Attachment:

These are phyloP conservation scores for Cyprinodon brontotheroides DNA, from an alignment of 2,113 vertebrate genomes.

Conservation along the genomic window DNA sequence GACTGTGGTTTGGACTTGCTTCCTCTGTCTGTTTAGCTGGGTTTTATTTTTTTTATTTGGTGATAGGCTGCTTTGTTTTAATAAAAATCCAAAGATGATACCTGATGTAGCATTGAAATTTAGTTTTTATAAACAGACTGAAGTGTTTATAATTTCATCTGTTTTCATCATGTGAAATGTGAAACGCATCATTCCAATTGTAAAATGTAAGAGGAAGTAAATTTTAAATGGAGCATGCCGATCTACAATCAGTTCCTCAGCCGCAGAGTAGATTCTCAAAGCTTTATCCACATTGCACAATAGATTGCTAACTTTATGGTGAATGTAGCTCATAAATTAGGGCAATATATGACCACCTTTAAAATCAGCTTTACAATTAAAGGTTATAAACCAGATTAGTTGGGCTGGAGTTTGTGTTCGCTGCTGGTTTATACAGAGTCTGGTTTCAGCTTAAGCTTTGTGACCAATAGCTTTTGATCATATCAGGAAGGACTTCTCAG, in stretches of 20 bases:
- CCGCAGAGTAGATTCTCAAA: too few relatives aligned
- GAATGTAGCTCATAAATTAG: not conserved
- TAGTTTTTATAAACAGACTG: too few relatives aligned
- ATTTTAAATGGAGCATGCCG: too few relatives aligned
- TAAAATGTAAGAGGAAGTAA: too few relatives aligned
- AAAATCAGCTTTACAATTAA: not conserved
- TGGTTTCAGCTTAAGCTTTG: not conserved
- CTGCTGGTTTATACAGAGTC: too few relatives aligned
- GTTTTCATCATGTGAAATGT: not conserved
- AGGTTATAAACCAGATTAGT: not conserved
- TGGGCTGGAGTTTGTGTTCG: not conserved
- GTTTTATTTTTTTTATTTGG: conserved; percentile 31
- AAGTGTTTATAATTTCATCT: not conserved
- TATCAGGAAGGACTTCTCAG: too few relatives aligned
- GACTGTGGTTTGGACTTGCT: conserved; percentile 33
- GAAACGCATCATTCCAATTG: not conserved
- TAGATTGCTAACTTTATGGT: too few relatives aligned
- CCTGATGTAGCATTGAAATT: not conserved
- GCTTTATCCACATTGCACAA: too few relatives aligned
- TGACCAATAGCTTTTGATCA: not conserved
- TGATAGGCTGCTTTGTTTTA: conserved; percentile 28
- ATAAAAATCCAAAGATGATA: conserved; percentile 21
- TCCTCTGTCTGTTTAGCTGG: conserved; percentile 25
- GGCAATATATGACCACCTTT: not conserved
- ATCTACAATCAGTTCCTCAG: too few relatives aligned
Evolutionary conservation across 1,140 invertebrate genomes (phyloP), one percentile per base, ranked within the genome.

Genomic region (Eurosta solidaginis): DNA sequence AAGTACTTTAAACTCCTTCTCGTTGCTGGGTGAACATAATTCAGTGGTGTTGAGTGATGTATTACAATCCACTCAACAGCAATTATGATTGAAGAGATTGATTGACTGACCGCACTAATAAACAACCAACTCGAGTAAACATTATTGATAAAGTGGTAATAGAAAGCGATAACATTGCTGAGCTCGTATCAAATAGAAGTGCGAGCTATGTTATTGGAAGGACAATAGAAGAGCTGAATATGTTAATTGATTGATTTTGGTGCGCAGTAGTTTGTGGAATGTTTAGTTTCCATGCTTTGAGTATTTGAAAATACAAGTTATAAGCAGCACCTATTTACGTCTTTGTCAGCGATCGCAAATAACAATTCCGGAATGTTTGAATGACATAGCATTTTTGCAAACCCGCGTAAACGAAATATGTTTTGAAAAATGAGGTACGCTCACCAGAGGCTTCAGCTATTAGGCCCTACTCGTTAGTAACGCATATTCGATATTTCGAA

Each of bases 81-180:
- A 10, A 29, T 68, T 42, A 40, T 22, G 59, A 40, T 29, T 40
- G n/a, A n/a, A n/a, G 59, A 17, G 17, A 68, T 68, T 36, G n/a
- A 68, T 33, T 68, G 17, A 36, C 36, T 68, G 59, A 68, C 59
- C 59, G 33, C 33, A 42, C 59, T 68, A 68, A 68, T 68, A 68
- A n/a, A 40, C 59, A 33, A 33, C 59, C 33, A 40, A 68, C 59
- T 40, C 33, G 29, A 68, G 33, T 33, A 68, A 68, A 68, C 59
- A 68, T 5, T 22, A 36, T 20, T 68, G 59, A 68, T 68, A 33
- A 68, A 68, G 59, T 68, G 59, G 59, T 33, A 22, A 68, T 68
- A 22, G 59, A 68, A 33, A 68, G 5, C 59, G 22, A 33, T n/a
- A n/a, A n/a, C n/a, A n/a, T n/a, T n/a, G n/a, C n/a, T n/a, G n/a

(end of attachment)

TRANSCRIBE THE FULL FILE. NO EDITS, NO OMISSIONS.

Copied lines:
These are phyloP conservation scores for Cyprinodon brontotheroides DNA, from an alignment of 2,113 vertebrate genomes.

Conservation along the genomic window DNA sequence GACTGTGGTTTGGACTTGCTTCCTCTGTCTGTTTAGCTGGGTTTTATTTTTTTTATTTGGTGATAGGCTGCTTTGTTTTAATAAAAATCCAAAGATGATACCTGATGTAGCATTGAAATTTAGTTTTTATAAACAGACTGAAGTGTTTATAATTTCATCTGTTTTCATCATGTGAAATGTGAAACGCATCATTCCAATTGTAAAATGTAAGAGGAAGTAAATTTTAAATGGAGCATGCCGATCTACAATCAGTTCCTCAGCCGCAGAGTAGATTCTCAAAGCTTTATCCACATTGCACAATAGATTGCTAACTTTATGGTGAATGTAGCTCATAAATTAGGGCAATATATGACCACCTTTAAAATCAGCTTTACAATTAAAGGTTATAAACCAGATTAGTTGGGCTGGAGTTTGTGTTCGCTGCTGGTTTATACAGAGTCTGGTTTCAGCTTAAGCTTTGTGACCAATAGCTTTTGATCATATCAGGAAGGACTTCTCAG, in stretches of 20 bases:
- CCGCAGAGTAGATTCTCAAA: too few relatives aligned
- GAATGTAGCTCATAAATTAG: not conserved
- TAGTTTTTATAAACAGACTG: too few relatives aligned
- ATTTTAAATGGAGCATGCCG: too few relatives aligned
- TAAAATGTAAGAGGAAGTAA: too few relatives aligned
- AAAATCAGCTTTACAATTAA: not conserved
- TGGTTTCAGCTTAAGCTTTG: not conserved
- CTGCTGGTTTATACAGAGTC: too few relatives aligned
- GTTTTCATCATGTGAAATGT: not conserved
- AGGTTATAAACCAGATTAGT: not conserved
- TGGGCTGGAGTTTGTGTTCG: not conserved
- GTTTTATTTTTTTTATTTGG: conserved; percentile 31
- AAGTGTTTATAATTTCATCT: not conserved
- TATCAGGAAGGACTTCTCAG: too few relatives aligned
- GACTGTGGTTTGGACTTGCT: conserved; percentile 33
- GAAACGCATCATTCCAATTG: not conserved
- TAGATTGCTAACTTTATGGT: too few relatives aligned
- CCTGATGTAGCATTGAAATT: not conserved
- GCTTTATCCACATTGCACAA: too few relatives aligned
- TGACCAATAGCTTTTGATCA: not conserved
- TGATAGGCTGCTTTGTTTTA: conserved; percentile 28
- ATAAAAATCCAAAGATGATA: conserved; percentile 21
- TCCTCTGTCTGTTTAGCTGG: conserved; percentile 25
- GGCAATATATGACCACCTTT: not conserved
- ATCTACAATCAGTTCCTCAG: too few relatives aligned
Evolutionary conservation across 1,140 invertebrate genomes (phyloP), one percentile per base, ranked within the genome.

Genomic region (Eurosta solidaginis): DNA sequence AAGTACTTTAAACTCCTTCTCGTTGCTGGGTGAACATAATTCAGTGGTGTTGAGTGATGTATTACAATCCACTCAACAGCAATTATGATTGAAGAGATTGATTGACTGACCGCACTAATAAACAACCAACTCGAGTAAACATTATTGATAAAGTGGTAATAGAAAGCGATAACATTGCTGAGCTCGTATCAAATAGAAGTGCGAGCTATGTTATTGGAAGGACAATAGAAGAGCTGAATATGTTAATTGATTGATTTTGGTGCGCAGTAGTTTGTGGAATGTTTAGTTTCCATGCTTTGAGTATTTGAAAATACAAGTTATAAGCAGCACCTATTTACGTCTTTGTCAGCGATCGCAAATAACAATTCCGGAATGTTTGAATGACATAGCATTTTTGCAAACCCGCGTAAACGAAATATGTTTTGAAAAATGAGGTACGCTCACCAGAGGCTTCAGCTATTAGGCCCTACTCGTTAGTAACGCATATTCGATATTTCGAA

Each of bases 81-180:
- A 10, A 29, T 68, T 42, A 40, T 22, G 59, A 40, T 29, T 40
- G n/a, A n/a, A n/a, G 59, A 17, G 17, A 68, T 68, T 36, G n/a
- A 68, T 33, T 68, G 17, A 36, C 36, T 68, G 59, A 68, C 59
- C 59, G 33, C 33, A 42, C 59, T 68, A 68, A 68, T 68, A 68
- A n/a, A 40, C 59, A 33, A 33, C 59, C 33, A 40, A 68, C 59
- T 40, C 33, G 29, A 68, G 33, T 33, A 68, A 68, A 68, C 59
- A 68, T 5, T 22, A 36, T 20, T 68, G 59, A 68, T 68, A 33
- A 68, A 68, G 59, T 68, G 59, G 59, T 33, A 22, A 68, T 68
- A 22, G 59, A 68, A 33, A 68, G 5, C 59, G 22, A 33, T n/a
- A n/a, A n/a, C n/a, A n/a, T n/a, T n/a, G n/a, C n/a, T n/a, G n/a